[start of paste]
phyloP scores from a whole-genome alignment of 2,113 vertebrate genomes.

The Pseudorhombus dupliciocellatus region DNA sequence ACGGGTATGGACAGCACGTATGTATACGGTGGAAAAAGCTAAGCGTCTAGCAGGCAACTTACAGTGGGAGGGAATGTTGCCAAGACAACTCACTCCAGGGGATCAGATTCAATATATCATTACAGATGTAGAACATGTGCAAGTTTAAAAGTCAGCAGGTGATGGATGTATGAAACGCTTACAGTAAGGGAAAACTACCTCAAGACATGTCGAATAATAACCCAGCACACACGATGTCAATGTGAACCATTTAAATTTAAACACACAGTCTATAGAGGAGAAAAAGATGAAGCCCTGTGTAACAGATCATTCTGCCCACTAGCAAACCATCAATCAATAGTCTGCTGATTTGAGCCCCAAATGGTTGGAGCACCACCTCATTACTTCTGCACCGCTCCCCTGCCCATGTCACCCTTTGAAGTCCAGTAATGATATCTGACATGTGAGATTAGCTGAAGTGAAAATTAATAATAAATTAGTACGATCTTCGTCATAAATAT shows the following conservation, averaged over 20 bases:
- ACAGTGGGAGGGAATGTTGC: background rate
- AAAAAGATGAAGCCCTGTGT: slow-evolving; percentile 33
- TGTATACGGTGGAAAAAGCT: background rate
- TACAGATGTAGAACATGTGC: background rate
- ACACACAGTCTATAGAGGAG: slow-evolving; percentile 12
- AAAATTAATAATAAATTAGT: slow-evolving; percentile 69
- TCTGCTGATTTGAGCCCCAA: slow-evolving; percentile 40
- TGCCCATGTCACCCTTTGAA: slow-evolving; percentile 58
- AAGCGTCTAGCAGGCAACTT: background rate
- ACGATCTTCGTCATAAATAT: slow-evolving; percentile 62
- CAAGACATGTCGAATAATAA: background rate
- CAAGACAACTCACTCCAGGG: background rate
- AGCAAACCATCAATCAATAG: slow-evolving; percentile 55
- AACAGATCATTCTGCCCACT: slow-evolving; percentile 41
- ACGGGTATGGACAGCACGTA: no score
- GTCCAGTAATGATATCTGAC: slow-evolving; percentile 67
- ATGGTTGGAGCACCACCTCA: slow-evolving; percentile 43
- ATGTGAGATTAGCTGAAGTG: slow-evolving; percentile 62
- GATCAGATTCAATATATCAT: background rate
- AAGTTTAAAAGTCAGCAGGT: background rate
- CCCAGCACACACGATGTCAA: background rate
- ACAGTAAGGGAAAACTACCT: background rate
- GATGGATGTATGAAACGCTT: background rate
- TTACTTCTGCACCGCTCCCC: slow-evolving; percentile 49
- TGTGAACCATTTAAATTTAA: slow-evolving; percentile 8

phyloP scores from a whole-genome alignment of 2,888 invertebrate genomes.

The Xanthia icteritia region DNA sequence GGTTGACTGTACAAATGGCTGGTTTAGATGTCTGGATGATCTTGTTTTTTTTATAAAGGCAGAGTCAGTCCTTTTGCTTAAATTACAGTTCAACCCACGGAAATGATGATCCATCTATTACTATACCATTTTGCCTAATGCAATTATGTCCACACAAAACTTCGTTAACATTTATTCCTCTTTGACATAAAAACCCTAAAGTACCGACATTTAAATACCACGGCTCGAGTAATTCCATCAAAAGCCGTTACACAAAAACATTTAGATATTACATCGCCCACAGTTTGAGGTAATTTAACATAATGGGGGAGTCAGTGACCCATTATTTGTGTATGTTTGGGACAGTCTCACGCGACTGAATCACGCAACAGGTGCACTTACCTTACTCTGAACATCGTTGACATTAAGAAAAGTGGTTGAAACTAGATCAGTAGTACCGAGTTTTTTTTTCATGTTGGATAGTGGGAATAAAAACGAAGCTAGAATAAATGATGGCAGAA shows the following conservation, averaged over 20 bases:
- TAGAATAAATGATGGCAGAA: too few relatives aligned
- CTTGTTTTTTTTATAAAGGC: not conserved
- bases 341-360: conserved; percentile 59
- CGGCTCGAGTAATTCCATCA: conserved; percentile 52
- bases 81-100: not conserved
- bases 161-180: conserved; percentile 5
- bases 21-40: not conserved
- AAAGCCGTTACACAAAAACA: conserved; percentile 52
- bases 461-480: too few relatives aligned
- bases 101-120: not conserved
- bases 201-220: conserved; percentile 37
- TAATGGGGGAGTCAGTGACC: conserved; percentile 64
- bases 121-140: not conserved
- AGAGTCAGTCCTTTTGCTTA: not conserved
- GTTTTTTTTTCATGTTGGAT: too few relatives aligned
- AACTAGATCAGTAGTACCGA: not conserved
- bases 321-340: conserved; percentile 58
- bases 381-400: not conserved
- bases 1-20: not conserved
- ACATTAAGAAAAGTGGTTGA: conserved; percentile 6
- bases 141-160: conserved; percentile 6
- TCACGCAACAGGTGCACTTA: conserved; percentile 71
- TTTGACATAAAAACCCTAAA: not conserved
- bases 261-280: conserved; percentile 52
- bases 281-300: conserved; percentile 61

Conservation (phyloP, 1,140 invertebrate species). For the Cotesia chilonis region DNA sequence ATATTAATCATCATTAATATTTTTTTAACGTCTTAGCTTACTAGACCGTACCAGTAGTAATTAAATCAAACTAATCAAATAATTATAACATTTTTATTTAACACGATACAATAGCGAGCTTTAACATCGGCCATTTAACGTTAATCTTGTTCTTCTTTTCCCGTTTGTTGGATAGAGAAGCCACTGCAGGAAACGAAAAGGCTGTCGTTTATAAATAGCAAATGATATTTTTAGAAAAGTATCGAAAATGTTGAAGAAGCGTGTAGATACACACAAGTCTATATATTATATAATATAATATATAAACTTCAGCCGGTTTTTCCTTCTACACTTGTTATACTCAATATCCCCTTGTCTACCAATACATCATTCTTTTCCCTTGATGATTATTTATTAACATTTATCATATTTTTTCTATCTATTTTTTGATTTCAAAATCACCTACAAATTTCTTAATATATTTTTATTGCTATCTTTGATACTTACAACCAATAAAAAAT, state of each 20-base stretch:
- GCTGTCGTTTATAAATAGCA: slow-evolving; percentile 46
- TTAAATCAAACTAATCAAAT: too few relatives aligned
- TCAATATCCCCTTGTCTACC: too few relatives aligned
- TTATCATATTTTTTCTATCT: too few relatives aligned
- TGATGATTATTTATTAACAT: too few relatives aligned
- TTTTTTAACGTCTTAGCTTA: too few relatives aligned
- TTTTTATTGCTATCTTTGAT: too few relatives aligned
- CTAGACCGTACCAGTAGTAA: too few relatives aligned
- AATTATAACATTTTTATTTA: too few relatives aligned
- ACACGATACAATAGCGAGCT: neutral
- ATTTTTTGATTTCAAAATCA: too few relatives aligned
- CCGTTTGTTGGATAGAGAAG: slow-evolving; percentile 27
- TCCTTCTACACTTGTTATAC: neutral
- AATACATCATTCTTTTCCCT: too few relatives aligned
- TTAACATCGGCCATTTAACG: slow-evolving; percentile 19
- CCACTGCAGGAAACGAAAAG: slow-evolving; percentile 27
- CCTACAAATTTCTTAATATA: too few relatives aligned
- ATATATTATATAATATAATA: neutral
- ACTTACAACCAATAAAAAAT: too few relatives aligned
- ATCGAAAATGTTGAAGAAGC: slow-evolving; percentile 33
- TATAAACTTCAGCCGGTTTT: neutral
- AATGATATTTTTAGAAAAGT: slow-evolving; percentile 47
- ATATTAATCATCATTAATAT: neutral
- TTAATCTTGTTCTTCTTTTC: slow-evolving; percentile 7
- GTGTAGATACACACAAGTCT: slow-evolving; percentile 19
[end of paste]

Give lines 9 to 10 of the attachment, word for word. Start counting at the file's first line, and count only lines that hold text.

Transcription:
- TCTGCTGATTTGAGCCCCAA: slow-evolving; percentile 40
- TGCCCATGTCACCCTTTGAA: slow-evolving; percentile 58